Keeping our Teens Drug and Alcohol Free

Candy or Cannabis?

Safety Tips for Parents

Is it safe when your child sneaks a watermelon ice pop from the freezer or helps themselves to a rice crispy treat at a friend’s house?

Why is it hard to tell the difference?
Unfortunately, sweet treats and marijuana edibles often look very similar, especially to an unsuspecting child or teen. Without the packaging, it is nearly impossible to know if gummies, chocolate and cookies are infused with components of marijuana such as THC. And the packaging itself is often a temptation for children, as they mimic their candy counterparts such as Skittles and Oreos, with only small differences and fine print which a child is not likely to notice.

What are the risks for children?
During the summer, ingestion of marijuana edibles by children, the risk of accidental exposure and the resulting emergency room visits all increase. Symptoms of accidental ingestion include drowsiness, loss of muscle coordination or control, increased heart rate and coma.

Because youth are smaller than adults, and their brains are still developing, the impact of marijuana on their bodies is much greater. While a 10 mg gummy bear may be an initial dose for an adult user, it’s a large dose for a child. Most THC-infused chocolate bars contain 10 times that amount with a dose of 10 mg in each small square of the chocolate bar. Larger edibles like rice crispy bars may contain up to 500 mg. While the intention is that adults portion these products into smaller doses, it is likely a child would eat more than one gummy or an entire cookie.

What can you do?

  • Teach your child to ALWAYS ask a trusted adult before consuming something they’re not sure about.
  • The best course of action is to not have marijuana in homes with children, so they can’t mistake it for a sweet treat.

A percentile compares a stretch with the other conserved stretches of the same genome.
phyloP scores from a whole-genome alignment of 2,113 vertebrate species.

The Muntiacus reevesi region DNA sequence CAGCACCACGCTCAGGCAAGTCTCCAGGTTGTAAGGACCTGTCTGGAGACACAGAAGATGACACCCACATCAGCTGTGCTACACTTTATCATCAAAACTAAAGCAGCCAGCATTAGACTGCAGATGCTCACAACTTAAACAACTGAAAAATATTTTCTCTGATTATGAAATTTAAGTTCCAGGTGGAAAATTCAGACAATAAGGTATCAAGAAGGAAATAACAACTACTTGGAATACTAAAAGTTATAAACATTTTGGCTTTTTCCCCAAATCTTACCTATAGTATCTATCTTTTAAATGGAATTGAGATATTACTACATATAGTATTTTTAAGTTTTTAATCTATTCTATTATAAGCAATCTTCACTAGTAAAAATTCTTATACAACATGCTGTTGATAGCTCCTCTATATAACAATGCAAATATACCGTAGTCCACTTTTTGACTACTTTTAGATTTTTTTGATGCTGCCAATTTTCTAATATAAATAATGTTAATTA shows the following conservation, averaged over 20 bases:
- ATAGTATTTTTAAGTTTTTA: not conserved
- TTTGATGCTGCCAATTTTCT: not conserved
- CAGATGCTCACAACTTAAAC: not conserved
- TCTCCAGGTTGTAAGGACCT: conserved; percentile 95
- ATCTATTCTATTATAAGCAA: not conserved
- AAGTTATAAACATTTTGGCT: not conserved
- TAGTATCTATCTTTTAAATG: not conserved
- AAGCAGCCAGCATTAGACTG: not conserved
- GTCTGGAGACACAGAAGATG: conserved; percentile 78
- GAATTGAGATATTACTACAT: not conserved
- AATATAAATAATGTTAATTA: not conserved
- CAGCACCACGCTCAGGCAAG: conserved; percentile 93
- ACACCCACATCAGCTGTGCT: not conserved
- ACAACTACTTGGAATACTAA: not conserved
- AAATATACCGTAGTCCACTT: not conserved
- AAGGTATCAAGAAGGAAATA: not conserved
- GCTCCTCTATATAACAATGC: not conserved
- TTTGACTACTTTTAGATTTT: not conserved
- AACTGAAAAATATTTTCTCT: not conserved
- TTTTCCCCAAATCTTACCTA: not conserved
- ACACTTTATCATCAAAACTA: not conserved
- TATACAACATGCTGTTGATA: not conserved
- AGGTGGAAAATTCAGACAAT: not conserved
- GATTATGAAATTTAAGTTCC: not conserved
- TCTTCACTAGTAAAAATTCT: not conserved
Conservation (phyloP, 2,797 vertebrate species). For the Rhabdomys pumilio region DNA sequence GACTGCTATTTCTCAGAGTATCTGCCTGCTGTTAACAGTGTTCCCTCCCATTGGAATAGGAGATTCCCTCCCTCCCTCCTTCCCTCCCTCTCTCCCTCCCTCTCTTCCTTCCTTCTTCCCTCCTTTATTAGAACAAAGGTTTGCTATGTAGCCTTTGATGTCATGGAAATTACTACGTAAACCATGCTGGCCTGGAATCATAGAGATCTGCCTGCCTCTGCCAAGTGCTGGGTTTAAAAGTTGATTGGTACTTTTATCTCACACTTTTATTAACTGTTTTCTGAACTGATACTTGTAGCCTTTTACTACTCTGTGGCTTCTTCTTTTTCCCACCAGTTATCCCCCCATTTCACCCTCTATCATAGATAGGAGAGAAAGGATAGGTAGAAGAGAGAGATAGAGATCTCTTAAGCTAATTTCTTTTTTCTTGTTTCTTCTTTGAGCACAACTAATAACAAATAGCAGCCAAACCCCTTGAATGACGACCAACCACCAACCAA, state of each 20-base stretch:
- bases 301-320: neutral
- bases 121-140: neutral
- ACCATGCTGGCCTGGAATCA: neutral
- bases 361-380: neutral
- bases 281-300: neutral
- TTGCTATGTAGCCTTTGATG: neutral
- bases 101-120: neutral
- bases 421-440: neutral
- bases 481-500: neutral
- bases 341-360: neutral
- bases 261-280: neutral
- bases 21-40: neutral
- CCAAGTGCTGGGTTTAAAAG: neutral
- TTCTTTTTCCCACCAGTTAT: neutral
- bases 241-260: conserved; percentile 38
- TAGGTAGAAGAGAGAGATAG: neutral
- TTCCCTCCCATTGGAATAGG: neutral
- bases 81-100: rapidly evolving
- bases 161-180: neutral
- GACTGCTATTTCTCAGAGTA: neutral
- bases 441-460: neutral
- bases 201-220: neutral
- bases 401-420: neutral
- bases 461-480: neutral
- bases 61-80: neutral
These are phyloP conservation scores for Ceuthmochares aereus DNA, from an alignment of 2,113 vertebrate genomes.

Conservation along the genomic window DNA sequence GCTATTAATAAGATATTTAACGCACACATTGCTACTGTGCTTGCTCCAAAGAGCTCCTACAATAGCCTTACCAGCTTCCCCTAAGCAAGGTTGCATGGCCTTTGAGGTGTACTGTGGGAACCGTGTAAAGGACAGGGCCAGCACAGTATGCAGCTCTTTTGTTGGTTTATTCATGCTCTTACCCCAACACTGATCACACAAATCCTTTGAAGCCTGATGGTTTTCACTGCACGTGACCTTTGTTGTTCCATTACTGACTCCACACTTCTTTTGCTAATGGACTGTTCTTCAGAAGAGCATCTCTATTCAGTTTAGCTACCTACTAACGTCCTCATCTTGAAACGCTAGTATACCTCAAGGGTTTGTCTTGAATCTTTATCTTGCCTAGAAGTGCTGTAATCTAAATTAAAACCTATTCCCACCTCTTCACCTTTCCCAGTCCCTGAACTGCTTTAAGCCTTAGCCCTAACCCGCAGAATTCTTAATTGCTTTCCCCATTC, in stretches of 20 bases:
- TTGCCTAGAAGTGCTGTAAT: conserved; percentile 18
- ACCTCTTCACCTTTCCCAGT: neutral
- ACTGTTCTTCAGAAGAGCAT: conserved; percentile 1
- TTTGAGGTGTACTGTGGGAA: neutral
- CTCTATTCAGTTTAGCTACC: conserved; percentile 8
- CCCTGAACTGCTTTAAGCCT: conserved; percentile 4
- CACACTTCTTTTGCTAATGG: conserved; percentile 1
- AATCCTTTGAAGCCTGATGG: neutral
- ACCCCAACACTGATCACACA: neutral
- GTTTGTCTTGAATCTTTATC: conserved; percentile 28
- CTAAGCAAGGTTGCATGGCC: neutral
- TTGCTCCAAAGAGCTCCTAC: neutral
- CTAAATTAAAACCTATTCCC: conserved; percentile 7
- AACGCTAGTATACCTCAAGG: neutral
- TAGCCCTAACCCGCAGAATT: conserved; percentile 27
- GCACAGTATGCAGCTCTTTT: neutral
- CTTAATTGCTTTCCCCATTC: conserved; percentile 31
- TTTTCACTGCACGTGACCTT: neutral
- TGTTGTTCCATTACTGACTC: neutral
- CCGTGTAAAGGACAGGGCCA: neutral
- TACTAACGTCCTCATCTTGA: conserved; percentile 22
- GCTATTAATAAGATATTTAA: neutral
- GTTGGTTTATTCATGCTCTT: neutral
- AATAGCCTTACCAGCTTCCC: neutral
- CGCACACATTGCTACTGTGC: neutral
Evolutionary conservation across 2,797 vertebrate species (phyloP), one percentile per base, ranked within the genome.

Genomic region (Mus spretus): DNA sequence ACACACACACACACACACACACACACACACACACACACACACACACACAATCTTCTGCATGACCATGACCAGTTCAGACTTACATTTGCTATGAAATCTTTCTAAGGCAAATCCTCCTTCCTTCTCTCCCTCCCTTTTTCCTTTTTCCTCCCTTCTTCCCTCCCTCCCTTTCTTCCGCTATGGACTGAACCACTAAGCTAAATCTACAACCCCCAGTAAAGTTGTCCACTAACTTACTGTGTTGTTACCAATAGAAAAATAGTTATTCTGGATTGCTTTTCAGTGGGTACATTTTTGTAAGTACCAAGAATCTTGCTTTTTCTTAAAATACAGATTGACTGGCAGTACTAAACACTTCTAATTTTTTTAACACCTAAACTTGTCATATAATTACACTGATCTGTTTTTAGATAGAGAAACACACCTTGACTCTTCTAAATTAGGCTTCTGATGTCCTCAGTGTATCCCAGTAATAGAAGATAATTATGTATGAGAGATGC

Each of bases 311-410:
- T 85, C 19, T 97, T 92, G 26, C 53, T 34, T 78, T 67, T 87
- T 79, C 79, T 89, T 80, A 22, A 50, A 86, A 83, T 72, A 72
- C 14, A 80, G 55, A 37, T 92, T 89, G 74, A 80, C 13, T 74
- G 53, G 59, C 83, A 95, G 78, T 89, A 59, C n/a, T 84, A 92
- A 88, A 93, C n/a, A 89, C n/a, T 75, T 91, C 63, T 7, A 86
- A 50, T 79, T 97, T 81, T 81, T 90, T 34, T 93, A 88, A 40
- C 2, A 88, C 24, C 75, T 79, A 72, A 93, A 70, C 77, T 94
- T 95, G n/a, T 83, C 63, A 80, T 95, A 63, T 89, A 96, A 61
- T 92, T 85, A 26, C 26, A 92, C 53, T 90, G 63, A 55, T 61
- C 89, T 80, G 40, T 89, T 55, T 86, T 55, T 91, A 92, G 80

If you do have marijuana at home, here are some safety recommendations:

  • Store all marijuana products out of sight and in a secure place, just like any other prescription medication. Consider a filing cabinet or lockbox.
  • Monitor your supply regularly and investigate immediately if something is missing.
  • Refrain from using marijuana in front of youth. Children learn from adults what is safe to eat. Additionally, state law prohibits marijuana use in close physical proximity to anyone under 21.
  • Do not give marijuana to minors. It is against the law for those under 21 to use or possess marijuana unless they have a state-issued registry card.
  • If you suspect your child ate any amount of cannabis, call the Illinois Poison Center at 1-800-222-1222 immediately. The call is free and confidential. If your child is unconscious or having difficulty breathing, call 911.

For more on the state law, see CTAD’s fact sheet Marijuana Facts: Health & Illinois Law.

Sources: 2021 Red Ribbon Week presentation to Deerfield Public Schools District 109 by School Resource Officer Lauren Maldonado; Illinois Poison Center Blog, February 2020; Big Candy is Angry, New York Times, 5/22/2021